If they do trying to climb up on to your bed, just put them back on their bed and let them know that this is where you need to be sleeping. If he’s housetrained, that shouldn’t be a problem. If he’s not, he should be in a crate. So you don’t need to be worry about that.
7. CONSISTENCY IS KEY
Being consistent is the absolute key to any kind of training, and the same goes for training a dog not to sleep in your bed. If you allow him in your bed once in a while, you are going to break all the training that you have done in the past because he may think that’s OK to get back in your bed. If he learns that, it will be very difficult to get him to take you seriously.
Remember, the key here is consistency. It is ALL the time that your dog need to sleep on his own bed, NOT SOME of the time.
8. ADD ENTERTAINMENT & SOMETHING THAT SMELLS LIKE YOU
Dogs are like human babies. They are more comforted by their human parents’ smell. So you can place a blanket or one of your clothes (maybe a sweater or a T-shirt) that smells like you on his bed. Having your scent near him will help him to calm down and relax. He will have the feeling that he’s near you when he’s on his own bed.
Adding entertaimment for your dog will also help the sleep training. You can give him a toy or chew. This will give him a good reason to stay there.
The same can be set if your dog is in a crate.
9. EVERYONE NEEDS TO BE ON THE SAME PAGE
Everybody in your home should be on board. If you have children or anybody else that lives in your home or sleep in your home, make sure they are on the same page. If your dog is able to go into the next room and gets into somebody else’s bed, that’s not helping. He needs to be mean and sleep on a dog bed or in his crate all the time.
That must go to daytime too, not just night time. Your dog shouldn’t be allowed to climb in to somebody’s bed and sleep in the afternoon. There shouldn’t be any exceptions. So make sure anybody in your family is on board.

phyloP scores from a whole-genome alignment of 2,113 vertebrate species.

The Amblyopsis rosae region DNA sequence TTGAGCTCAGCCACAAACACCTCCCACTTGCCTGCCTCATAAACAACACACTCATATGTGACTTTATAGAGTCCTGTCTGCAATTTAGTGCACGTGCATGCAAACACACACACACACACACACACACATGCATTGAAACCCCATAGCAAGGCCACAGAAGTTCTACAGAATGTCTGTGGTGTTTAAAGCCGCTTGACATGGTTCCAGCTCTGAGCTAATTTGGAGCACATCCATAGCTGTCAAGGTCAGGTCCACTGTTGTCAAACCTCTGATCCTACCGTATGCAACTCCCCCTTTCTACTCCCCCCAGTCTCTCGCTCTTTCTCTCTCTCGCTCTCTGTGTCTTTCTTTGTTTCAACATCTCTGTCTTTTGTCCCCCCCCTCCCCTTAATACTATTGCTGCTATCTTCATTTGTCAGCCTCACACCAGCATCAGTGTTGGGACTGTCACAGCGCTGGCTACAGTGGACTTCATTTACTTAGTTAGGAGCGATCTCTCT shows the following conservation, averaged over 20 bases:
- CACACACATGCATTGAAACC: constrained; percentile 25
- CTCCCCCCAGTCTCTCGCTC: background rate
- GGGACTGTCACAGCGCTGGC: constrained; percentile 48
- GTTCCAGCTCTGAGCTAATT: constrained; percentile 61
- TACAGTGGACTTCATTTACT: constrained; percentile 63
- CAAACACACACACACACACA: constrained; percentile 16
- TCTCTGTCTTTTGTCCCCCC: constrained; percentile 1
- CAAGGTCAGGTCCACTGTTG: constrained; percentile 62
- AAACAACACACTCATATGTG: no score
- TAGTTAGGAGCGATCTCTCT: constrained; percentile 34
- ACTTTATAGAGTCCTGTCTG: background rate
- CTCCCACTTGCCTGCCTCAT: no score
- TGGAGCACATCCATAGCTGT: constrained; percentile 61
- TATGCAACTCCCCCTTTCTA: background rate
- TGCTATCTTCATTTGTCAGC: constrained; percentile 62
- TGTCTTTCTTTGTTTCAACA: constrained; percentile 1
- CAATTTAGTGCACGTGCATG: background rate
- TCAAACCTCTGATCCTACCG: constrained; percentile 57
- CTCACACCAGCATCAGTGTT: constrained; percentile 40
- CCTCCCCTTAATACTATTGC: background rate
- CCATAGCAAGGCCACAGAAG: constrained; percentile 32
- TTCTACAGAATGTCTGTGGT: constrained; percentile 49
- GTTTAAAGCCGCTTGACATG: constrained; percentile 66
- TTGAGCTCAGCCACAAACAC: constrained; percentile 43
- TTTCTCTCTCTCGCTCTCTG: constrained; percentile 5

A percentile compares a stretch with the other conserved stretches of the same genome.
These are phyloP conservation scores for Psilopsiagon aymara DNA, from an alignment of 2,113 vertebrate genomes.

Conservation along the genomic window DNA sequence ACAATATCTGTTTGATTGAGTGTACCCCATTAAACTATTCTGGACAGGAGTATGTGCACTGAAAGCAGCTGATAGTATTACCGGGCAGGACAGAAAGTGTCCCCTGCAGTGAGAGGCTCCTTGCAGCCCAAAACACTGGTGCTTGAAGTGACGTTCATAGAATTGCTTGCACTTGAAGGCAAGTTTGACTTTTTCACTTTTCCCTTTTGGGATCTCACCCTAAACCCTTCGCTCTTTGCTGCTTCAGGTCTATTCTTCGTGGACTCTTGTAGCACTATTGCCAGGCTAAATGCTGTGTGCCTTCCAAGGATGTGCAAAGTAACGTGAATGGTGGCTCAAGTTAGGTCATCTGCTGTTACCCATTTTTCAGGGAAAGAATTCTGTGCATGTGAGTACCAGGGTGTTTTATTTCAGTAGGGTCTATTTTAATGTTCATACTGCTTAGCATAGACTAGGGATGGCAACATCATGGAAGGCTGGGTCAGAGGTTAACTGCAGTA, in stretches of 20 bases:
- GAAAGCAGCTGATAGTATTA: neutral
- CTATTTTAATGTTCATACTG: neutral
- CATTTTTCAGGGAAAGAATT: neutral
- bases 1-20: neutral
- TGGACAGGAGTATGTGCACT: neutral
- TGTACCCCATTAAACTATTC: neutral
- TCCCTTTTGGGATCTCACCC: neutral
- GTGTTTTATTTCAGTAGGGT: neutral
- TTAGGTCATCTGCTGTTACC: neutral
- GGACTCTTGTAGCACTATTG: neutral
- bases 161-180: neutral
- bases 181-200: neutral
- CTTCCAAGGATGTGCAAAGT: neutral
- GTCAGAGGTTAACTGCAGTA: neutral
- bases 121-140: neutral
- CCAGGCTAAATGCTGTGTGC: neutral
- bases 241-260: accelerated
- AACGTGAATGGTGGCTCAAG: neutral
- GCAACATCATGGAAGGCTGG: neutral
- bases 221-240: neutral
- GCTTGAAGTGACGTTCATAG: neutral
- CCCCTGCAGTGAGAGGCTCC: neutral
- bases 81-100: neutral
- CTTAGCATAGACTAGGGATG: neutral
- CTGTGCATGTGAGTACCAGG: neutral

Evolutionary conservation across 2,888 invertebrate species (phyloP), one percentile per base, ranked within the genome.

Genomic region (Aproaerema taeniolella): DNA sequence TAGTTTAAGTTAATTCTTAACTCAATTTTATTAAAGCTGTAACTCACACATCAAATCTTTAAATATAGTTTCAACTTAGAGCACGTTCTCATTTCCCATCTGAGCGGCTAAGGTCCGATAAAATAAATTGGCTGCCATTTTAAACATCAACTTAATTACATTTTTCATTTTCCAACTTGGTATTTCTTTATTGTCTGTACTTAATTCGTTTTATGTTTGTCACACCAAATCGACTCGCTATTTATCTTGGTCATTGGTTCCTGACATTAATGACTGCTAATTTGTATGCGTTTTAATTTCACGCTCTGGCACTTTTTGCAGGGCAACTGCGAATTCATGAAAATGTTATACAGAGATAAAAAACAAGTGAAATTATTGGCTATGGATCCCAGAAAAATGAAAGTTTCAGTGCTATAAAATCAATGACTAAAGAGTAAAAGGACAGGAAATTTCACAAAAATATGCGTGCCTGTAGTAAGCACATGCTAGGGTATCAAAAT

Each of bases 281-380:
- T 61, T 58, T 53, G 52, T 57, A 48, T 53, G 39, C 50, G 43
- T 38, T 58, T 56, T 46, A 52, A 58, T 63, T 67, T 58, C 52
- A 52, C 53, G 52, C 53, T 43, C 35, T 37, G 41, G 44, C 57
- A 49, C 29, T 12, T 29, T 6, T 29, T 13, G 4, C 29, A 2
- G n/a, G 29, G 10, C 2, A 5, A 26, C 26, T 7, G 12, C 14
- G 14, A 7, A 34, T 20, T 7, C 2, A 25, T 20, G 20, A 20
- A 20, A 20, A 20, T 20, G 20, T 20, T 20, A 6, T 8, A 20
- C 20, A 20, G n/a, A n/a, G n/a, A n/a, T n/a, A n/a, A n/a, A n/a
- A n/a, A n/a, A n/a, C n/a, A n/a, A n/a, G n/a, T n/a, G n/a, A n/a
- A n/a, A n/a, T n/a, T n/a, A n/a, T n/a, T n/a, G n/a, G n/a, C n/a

10. KEEP HIM OFF ALL FURNITURE
Keeping him off the furniture will help too. If your dog is allowed to climb up on couches or chairs, it’s harder for them to distinguish between your bed and other furniure. So keep that in mind and make sure that you are keeping him off all furniture. That makes it really quick and easy to train. If he’s trying to differ between which furniture is OK to sleep on and which isn’t, that makes things a little bit trickier and takes longer for him to learn.
11. CLOSE BEDROOM DOORS WHEN YOU'RE NOT HOME
Last but not least, close doors of all your bedrooms and block off your living room with a pet gate. This is to keep him off your furniture when you are away from home. And also superise your dog closely when you are at home. He will soon understand that he isn’t ever allowed in the bed – not when you are away from home, not when you are at home, not at night or in daytime.
Those are my tips for teaching your dogs not to sleep in your and to get him to sleep in his own bed. With a little time, patience, a lot of praise and treats, your dog can be taught to sleep in his own bed.